CHAMP CAR POST-QUALIFYING PRESS CONFERENCE TRANSCRIPT FROM SAN JOSE WITH SEBASTIEN BOURDAIS, ORIOL SERVIA AND PAUL TRACY ERIC MAUK: All right, Ladies and Gentlemen, we'll go ahead and get started with our post qualifying press conference. ...
CHAMP CAR POST-QUALIFYING PRESS CONFERENCE TRANSCRIPT FROM SAN JOSE WITH SEBASTIEN BOURDAIS, ORIOL SERVIA AND PAUL TRACY
ERIC MAUK: All right, Ladies and Gentlemen, we'll go ahead and get started with our post qualifying press conference. We'll have the top three qualifiers for tomorrow's inaugural Taylor Woodrow Grand Prix of San Jose, Round 8 of the Bridgestone Presents The Champ Car World Series Powered by Ford.
Right now we are joined by two of our top three qualifiers, but before we get starred, I'd like to have the presentation of this week's Bridgestone Pole Award, which goes to the driver of the #1 McDonald's Ford-Cosworth/Lola/Bridgestone for Newman/Haas Racing, Sebastien Bourdais.
(Joe Barbieri, Manager of Motorsports for Bridgestone gives the award)
ERIC MAUK: Joe, while I've got you here, tell us about what you have had to go through this weekend? A very tricky course for Bridgestone, I'd have to imagine.
JOE BARBIERI: Absolutely. Without being able to test here, the engineers had to go back on their data that they've obtained over the 11 years we've been now active in open-wheel racing. I think they made a pretty good choice. Anxious to hear from the drivers. The softer compound we came up with seemed to be holding up well even here. We look forward to a real good race tomorrow.
ERIC MAUK: Thank you. We'll now talk to our third place qualifier on of the day. He puts up a lap of 54.570 seconds, 95.525 miles per hour, driver of the #3 Indeck Ford-Cosworth/Lola/Bridgestone for Forsythe Championship Racing, Paul Tracy. Paul Tracy has started in the top five in each of the season's eight races. Paul, tell us a little bit about how it went for you.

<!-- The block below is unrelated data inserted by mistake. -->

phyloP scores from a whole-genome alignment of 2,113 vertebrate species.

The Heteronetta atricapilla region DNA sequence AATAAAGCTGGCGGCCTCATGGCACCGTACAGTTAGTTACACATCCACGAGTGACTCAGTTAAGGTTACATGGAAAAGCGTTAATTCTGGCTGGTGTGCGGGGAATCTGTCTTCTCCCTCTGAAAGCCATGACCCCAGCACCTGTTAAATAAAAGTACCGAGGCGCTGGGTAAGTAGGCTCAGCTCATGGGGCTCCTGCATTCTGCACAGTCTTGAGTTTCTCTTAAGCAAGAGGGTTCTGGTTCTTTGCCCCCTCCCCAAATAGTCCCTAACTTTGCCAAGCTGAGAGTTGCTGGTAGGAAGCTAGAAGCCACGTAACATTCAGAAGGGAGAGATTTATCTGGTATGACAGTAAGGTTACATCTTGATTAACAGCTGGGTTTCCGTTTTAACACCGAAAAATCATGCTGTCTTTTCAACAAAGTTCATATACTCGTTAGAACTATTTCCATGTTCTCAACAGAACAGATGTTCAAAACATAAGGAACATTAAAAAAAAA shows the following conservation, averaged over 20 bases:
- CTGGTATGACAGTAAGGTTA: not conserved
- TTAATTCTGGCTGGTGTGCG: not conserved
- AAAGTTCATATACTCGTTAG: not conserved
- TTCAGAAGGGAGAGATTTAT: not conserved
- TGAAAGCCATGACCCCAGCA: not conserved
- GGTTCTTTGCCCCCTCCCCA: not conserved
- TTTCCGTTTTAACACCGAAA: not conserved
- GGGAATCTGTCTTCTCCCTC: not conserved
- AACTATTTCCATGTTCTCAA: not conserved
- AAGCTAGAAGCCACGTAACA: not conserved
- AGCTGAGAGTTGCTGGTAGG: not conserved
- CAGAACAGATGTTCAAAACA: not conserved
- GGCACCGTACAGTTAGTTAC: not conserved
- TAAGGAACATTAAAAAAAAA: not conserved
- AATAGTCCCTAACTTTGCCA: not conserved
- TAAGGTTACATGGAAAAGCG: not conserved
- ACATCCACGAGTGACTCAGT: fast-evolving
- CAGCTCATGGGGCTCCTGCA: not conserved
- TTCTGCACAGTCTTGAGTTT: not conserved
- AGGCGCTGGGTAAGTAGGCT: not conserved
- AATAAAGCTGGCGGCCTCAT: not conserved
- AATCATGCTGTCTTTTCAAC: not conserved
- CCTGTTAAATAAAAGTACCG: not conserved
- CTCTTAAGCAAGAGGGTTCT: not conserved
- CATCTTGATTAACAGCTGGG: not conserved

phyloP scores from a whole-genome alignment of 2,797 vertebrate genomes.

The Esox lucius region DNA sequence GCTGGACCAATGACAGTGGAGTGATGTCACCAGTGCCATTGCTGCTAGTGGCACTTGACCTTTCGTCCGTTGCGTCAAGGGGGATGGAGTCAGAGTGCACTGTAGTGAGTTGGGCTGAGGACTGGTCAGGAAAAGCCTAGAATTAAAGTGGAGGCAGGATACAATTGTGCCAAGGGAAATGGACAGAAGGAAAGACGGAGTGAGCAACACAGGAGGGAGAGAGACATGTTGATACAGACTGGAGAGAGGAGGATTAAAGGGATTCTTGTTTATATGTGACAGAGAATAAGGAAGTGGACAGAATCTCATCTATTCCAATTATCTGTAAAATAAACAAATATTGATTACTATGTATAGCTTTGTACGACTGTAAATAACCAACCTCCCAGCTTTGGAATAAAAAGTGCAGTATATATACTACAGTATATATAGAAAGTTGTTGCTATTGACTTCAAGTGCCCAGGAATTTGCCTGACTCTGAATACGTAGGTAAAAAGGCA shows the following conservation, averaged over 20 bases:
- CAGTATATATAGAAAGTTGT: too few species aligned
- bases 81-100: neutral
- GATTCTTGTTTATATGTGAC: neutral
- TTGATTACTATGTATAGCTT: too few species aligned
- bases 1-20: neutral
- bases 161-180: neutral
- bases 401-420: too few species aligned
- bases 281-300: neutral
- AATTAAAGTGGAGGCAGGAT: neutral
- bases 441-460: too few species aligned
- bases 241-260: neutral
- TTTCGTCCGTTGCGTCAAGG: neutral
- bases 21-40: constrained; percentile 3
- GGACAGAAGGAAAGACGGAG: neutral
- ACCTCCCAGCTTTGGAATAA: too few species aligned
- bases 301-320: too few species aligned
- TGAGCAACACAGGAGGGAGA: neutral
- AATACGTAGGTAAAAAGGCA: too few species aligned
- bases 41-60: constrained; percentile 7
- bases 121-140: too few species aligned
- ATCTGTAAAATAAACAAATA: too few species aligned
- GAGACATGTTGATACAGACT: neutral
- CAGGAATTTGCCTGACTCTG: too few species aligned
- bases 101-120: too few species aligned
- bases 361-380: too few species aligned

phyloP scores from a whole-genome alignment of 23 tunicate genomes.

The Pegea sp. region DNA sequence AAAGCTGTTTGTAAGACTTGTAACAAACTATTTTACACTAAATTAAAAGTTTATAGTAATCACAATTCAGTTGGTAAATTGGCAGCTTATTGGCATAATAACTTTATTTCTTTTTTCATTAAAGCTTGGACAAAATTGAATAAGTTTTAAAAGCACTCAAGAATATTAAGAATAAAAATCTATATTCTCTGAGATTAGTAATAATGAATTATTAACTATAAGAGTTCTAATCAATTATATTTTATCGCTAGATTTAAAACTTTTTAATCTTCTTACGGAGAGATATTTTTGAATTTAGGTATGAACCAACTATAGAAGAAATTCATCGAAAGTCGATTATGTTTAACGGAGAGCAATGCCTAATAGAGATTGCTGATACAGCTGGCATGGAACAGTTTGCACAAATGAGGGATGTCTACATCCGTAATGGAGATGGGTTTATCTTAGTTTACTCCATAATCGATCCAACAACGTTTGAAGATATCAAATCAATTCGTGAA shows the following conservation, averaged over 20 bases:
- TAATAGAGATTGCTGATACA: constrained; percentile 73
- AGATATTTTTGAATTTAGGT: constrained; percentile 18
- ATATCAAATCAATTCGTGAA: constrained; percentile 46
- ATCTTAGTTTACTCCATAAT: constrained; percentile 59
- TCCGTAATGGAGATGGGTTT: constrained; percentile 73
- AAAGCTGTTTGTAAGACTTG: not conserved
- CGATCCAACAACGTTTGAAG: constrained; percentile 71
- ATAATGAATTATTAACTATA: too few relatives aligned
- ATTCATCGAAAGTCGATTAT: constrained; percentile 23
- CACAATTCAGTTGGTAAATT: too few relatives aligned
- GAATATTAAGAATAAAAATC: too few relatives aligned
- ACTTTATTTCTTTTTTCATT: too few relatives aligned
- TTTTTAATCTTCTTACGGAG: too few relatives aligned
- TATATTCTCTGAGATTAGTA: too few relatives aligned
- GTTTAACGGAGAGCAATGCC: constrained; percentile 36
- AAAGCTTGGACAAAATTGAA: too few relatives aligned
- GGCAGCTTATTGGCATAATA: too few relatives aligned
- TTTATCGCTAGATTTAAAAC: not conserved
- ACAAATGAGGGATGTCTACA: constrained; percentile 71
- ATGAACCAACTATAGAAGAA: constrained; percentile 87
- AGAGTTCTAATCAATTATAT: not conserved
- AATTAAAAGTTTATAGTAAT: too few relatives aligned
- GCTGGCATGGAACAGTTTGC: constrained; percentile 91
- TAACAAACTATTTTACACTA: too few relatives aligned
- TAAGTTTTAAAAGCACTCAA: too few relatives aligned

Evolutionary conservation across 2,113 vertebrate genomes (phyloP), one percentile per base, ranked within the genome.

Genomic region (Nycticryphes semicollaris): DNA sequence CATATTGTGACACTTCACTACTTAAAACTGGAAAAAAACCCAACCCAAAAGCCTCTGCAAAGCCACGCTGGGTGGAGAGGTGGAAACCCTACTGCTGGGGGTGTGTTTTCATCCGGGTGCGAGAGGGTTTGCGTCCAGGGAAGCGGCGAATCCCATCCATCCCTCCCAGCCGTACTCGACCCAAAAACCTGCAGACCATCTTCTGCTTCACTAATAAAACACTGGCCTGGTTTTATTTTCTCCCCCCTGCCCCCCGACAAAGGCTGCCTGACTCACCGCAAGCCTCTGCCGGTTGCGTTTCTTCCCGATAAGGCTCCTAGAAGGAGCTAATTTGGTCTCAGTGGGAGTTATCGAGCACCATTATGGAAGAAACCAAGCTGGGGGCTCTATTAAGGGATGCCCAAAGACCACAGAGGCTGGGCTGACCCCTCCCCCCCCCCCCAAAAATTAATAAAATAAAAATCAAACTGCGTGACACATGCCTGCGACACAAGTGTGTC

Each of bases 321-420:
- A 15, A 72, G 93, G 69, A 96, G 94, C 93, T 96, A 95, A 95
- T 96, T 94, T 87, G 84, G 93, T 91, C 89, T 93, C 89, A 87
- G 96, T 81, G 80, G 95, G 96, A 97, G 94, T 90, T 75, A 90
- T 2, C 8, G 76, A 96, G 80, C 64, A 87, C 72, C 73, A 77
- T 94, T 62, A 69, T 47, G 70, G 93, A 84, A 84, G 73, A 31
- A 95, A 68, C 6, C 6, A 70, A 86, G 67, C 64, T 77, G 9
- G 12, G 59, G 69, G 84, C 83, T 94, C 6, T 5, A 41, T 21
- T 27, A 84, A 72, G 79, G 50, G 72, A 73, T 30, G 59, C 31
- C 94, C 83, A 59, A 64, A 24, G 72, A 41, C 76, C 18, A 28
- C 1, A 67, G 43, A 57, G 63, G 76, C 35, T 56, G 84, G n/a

PAUL TRACY: I mean, it was just very difficult. Obviously, trying to get a clear lap is everything. I didn't get any help out there from Oriol. I got held up four times by him, so that was pretty frustrating. We had good laps on every one, and from there it was just -- you know, the best laps I had were the ones I was held up, so it's frustrating.
ERIC MAUK: You've been around this course now for a couple of days, put a good number of laps in. What do you feel is the most important part of this racetrack?
PAUL TRACY: Well, obviously probably qualifying is the most important thing, qualifying here. It's going to be so difficult to pass because it's so narrow and so tight. The only passing possibility you had was at the hairpin, and they've taken that away now. So really it put qualifying at a premium. We're just going to have to play the game tomorrow and hopefully have better pit stops.
ERIC MAUK: Congratulations. Good luck tomorrow. Our second place starter, he'll start on the outside of the front row, his best Champ Car starting spot since he started on the outside of the front row in Denver in 2003, driver of the #2 PacifiCare Ford-Cosworth/Lola/Bridgestone for Newman/Haas Racing, Oriol Servia. Oriol puts up a lap of 54.305 seconds, 95.991 miles per hour, as part of a 1, 2, Newman/Haas Racing qualifying sweep today. Oriol, tell us about your run.
ORIOL SERVIA: Actually, I'm quite happy for the team. Obviously, 1-2, like last weekend, it's showing how strong the team is. It's a great race for me because it's a very important market for PacifiCare. So having the car up there, it's a good start.
You know, qualifying, it's 1.4 miles, all those cars out there. It's just hard to get a good lap. I'm sorry for Paul, but I had also -- it's easy to look at the data. I had three, four laps I was 3/10ths under and you find traffic. I was never doing it on purpose and I had cars in front. I always thought I didn't -- I was close enough to you. But obviously it's the way it's goes in 1.4 miles. I always try to be fair. I got screwed, too. It's just the nature of the game.
You know, again, 6/100ths behind my teammate, it's very close, it's getting closer every weekend, which makes me happy. But also, you know, he's always just a little bit faster, just enough. Congratulations to him.
I'm sure tomorrow will be a great race. I think although there's not many overtaking opportunities out there, I think the cars move around so much that there's going to be a lot of people doing mistakes easy because it's just so easy, so easy to do a little mistake that will cost you a lot. I'm sure there's going to be enough action for us and for the fans to have a good time and see a good show.
ERIC MAUK: Congratulations. Best of luck tomorrow. The polesitter for the inaugural Taylor Woodrow Grand Prix of San Jose, driver of the #1 McDonald's Ford-Cosworth/Lola/Bridgestone for Newman/Haas Racing, Sebastien Bourdais. He puts up what will now stand as the track record at San Jose, 54.243 seconds, 96.101 miles per hour. His third pole of the season, his 16th pole of his Champ Car career. That ties him with Gil de Ferran for 13th on the all-time Champ Car list. Sebastien, congratulations. Tell us a little about how it went.